Australia’s so-called ‘stolen wages cases’ are set to lift the lid on working conditions for Aboriginal people across the country.
Barrister Joshua Creamer, a Wannyi and Kalkadoon man who is working across the cases in three states and the Northern Territory, said Aboriginal workers endured some of the starkest conditions imaginable until the early ’70s.
Many were paid only “starvation rations” of flour, sugar and tea, while others were paid only pocket money, Mr Creamer said.
“In certain instances you would say they were slaves,” Mr Creamer said. “People working who were never paid for long periods of work – there is a strong argument that it was slavery.”
NIT exclusively reported this month that lawyers were poised to lodge class actions — expected to be worth tens of millions of dollars — in courts in New South Wales, the Northern Territory and Western Australia over unpaid wages dating back more than 100 years.
Action is already underway in Queensland.
Mr Creamer and other lawyers have been criss-crossing the country, visiting the NT, WA and NSW to collect people’s stories ahead of the action, which is due to begin early next year.
“This is the extreme limits of humanity, if it was humanity,” Mr Creamer said.
“Some of the property owners’ animals were treated better than the Aboriginal people.”
He said many Australian industries were built on the backs of Aboriginal workers, but the Aboriginal people had nothing to show for their long hours of labour.
He said the cases also struck close to home.
“(Growing up) in Mt Isa, I was very close to a family up there, a lady in particular,” he said. “I was like a son and her children were like children to my mother, so we were close.
“I got to speak with her when I was in Mt Isa and … she’s worked on stations all her life and never been paid a cent.
“These are some of the most economically disadvantaged people in the country, but they’ve been working their whole life. It doesn’t make sense.
“They’ve been building up these cattle industries for decades, for these farmers and they’ve got nothing to show for it.
“It’s not through lack of hard work, I can tell you. The conditions people are saying they were working under and the decades they’ve been working, they wouldn’t be able to rustle up $2 in an emergency.”
Mr Creamer said he had been told similar stories in the NT.
“I had a guy out in the Territory last week (who worked) three o’clock in the morning to six o’clock at night, seven days a week,” he said.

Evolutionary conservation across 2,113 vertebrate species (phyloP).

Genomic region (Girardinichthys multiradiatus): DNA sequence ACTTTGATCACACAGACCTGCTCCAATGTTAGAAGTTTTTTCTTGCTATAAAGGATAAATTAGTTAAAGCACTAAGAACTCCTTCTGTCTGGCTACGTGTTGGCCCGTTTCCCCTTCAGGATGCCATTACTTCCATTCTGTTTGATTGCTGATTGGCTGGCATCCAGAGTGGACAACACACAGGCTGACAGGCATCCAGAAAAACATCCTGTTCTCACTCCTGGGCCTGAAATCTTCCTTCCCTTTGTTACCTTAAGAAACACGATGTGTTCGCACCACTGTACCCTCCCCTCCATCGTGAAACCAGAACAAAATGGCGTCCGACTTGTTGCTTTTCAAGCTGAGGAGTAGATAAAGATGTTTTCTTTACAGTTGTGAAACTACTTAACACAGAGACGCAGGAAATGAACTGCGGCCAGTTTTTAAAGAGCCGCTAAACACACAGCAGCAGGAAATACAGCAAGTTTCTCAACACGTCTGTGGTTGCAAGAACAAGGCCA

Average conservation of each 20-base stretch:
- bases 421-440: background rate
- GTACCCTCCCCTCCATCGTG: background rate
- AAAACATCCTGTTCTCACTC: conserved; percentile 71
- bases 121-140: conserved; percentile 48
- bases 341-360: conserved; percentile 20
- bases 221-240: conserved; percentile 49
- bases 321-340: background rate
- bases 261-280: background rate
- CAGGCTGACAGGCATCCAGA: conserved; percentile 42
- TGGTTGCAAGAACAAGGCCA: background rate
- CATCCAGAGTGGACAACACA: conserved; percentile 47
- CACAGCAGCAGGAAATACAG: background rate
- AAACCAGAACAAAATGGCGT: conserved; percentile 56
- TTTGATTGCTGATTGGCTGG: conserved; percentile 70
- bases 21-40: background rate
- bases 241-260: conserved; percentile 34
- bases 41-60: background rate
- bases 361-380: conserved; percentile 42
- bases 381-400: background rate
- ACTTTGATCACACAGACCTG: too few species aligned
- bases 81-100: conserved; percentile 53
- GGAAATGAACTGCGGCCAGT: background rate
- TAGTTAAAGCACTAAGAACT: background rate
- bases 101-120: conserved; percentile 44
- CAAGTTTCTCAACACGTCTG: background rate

“They only got time off for Christmas. They didn’t take weekends or holidays. Really tough conditions, living in the outstations, working like dogs and being treated like dogs essentially.”
Mr Creamer said the workers included stockmen, farm workers and maids.
He said under legislation in place in the states and the Territory, Aboriginal workers saw little to none of their wages.
“Some of these people were paid nothing,” he said. “Some say they were given a little bit of pocket money, a couple of bob here and there.
“Others say they never saw any money at all … that was the system in place.
“The money was supposed to be paid by the employer to the government and the government was supposed to administer that money to the benefit of the people whose money it was.”
Mr Creamer said they had yet to decide how far back in history the actions would reach.
“It’s good to give people an opportunity to have a voice,” he said.
“There’s a lot of history that the everyday person on the street doesn’t understand (and) hopefully these cases will bring the realities to light of what Aboriginal people have had to go through.”
A spokesman for Indigenous Affairs Minister Nigel Scullion said the issue was mainly one for the states in cases where they controlled the wages earned by Indigenous workers.
He said the NSW, Queensland and WA governments had all set up reparation schemes.
“The Commonwealth will consider any substantive claims from Indigenous Australians where they and their wages were within the Commonwealth’s jurisdiction during the relevant period,” the spokesman said.
“If claims are made, it is likely they will be made through the courts. Further comment is therefore not appropriate at this stage.”
The NSW Government said under the circumstances it was not appropriate for it to comment.
The WA Government did not respond to NIT’s inquiries.